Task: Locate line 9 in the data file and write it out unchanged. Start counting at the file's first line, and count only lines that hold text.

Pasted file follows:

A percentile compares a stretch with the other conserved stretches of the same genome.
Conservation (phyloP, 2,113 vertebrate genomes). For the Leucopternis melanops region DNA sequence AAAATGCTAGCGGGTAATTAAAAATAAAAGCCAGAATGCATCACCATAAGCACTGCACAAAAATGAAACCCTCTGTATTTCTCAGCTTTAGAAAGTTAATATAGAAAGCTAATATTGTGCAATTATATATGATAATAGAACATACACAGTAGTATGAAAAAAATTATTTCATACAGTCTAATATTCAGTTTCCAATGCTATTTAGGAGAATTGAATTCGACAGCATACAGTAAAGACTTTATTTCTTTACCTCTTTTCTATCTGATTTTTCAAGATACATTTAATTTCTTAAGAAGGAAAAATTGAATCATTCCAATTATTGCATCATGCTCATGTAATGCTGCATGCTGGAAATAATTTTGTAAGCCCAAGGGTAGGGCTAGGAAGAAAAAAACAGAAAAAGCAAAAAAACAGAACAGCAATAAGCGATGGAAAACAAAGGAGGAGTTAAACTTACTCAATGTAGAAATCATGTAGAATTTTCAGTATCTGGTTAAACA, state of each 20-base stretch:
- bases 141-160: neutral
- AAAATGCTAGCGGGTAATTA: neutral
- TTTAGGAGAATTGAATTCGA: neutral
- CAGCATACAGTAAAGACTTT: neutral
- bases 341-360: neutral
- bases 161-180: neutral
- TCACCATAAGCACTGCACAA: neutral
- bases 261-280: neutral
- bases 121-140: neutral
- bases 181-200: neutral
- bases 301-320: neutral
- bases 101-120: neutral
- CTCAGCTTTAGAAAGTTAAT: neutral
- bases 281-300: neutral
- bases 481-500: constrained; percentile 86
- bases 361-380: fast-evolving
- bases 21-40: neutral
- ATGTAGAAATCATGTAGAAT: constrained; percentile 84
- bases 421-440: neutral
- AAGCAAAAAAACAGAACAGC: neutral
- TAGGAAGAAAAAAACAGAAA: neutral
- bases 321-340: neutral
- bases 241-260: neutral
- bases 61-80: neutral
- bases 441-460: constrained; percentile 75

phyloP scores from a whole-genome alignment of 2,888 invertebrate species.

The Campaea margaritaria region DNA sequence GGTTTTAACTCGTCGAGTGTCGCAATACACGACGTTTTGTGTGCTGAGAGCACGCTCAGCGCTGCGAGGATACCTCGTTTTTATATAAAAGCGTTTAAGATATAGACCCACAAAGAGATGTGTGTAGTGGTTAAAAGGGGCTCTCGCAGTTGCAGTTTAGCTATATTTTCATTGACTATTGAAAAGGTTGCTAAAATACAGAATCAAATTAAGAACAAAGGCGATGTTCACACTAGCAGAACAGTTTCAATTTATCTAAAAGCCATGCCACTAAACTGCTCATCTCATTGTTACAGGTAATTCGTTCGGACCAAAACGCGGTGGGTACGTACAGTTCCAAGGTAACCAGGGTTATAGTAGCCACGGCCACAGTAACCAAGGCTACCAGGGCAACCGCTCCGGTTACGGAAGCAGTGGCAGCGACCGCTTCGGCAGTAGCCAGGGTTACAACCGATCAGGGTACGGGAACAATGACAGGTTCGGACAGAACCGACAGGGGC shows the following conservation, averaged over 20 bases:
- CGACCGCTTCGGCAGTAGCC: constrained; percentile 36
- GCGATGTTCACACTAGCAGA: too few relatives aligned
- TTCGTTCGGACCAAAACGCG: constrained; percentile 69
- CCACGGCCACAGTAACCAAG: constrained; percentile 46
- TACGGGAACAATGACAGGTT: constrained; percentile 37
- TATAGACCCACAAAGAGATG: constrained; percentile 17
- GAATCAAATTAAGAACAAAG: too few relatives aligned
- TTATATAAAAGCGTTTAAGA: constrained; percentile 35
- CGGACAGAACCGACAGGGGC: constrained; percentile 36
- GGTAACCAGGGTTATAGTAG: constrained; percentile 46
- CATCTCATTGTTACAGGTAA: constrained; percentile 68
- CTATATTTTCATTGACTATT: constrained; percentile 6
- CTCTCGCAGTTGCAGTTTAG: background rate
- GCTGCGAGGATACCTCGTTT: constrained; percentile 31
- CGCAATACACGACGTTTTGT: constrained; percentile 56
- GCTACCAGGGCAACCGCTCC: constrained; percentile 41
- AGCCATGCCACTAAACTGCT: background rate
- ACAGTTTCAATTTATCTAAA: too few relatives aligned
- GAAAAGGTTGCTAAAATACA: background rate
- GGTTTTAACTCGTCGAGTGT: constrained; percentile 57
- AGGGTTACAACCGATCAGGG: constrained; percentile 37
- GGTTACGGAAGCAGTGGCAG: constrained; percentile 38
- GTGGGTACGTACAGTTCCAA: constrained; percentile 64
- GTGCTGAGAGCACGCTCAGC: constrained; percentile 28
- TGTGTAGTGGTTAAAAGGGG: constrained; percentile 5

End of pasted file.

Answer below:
- TCACCATAAGCACTGCACAA: neutral